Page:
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Arrests of Iranian Dual Nationals on the Rise

Iran- Ahmadreza Djalali
People take part in a rally, on December 14, 2017 at the Iranian embassy in Brussels, in support of Ahmadreza Djalali after Iran’s Supreme Court upheld the death sentence handed to this an Iranian-born Swedish resident and specialist in emergency medicine. Photo AFP

Since the establishment of the Islamic Republic in 1979, visiting Iran has always entailed some risks for Iranians living abroad. However, in recent years there has been a new wave of arrests and persecution of Iranian dual nationals. Although several cases have been publicized, there may be many more unreported arrests. Many families are afraid of further consequences if they speak to the press.

Previously, Iranian Americans were the main targets for Iranian security forces as they could be used either as bargaining chips or in prisoner swaps. One of the highest profile cases of recent years was Jason Rezaian, an Iranian American journalist who, according to his lawyer, was taken hostage in order to extort concessions during talks with the United States (US) over its nuclear programme.

In 2017 and 2018, however, attention seems to have shifted to Iranian Europeans. In September 2017, a United Nations panel described ‘an emerging pattern involving the arbitrary deprivation of liberty of dual nationals’ in Iran. These arrests are happening at a time when Iranian President Hassan Rouhani has promised to reach out to the Iranian diaspora.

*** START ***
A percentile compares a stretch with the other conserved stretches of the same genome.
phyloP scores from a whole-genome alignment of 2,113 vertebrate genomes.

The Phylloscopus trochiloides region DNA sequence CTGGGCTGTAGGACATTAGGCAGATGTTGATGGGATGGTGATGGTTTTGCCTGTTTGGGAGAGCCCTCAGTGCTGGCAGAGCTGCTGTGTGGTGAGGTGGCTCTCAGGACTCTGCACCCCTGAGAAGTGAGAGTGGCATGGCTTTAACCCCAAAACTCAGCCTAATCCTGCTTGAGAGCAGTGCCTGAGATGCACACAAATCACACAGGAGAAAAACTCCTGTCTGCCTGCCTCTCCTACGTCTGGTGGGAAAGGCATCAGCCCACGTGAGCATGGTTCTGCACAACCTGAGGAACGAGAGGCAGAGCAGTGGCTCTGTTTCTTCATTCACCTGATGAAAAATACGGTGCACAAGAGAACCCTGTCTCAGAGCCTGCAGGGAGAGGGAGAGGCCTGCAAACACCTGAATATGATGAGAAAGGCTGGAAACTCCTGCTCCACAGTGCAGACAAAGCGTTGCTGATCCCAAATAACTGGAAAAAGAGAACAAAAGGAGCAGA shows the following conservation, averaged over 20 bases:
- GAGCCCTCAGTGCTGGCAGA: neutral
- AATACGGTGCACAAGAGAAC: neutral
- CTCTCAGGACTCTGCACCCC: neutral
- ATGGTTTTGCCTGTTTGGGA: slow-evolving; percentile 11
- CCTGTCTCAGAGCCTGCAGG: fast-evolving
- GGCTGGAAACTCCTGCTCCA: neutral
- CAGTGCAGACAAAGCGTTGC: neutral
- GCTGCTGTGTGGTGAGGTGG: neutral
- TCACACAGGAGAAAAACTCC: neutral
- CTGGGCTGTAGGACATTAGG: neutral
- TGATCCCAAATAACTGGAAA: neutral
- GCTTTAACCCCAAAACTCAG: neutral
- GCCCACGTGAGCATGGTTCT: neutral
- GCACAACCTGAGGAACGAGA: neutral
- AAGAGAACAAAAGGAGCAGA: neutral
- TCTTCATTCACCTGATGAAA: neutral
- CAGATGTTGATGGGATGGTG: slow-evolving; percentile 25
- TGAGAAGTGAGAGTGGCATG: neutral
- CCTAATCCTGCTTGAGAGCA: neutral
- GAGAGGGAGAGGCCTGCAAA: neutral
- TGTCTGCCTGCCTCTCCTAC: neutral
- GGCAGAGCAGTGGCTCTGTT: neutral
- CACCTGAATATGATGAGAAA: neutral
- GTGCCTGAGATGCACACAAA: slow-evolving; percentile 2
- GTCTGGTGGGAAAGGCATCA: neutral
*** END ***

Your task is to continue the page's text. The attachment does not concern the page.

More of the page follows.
The revolution that paved the way for the establishment of the Islamic Republic, eight years of war with the Baathist regime in Iraq and ongoing post-war political and economic instability have caused millions of Iranians to migrate to the West. Today, there is a relatively large Iranian diaspora living both in Western Europe and North America. A large segment of this community is integrated and has acquired second European, Canadian or American nationalities. Like other diasporas, most people have maintained their links to their homeland. Yet the question of visiting has not always been a straightforward one for many Iranians. For the first wave of immigrants who fled in the early 1980s, either because of their connection to the previous regime or their ‘counter-revolutionary’ activities, returning to the homeland has been a farfetched dream.

Following the 1997 victory of Mohammad Khatami, the reformist president, the right conditions were created for many dual nationals to visit the country. The president openly invited Iranians to visit and invest in its developing economy. Although the government attempted to normalize the ties with politically ‘unproblematic’ Iranians residing in the West, the hardliners took other steps to make the situation difficult both for the government and some of the returnees. Yet for many Iranians living overseas, the Khatami era was the easiest time to visit the country without the fear of persecution. The hopeful reform era was followed by eight years of President Mahmoud Ahmadinejad, who drastically changed the situation. Following the 2009 election, which resulted in widespread protests over alleged vote rigging, a crackdown on Iranian dual nationals started.

The most high-profile case was the arrest and execution of the Iranian-Dutch woman Sahra Bahrami in 2011, which galvanized both the Iranian diaspora and the international community. Over next few years, numerous cases of arrests and persecution were reported. Many of them were either students or residents in the West who were arrested upon their return and charged with political or security-related crimes.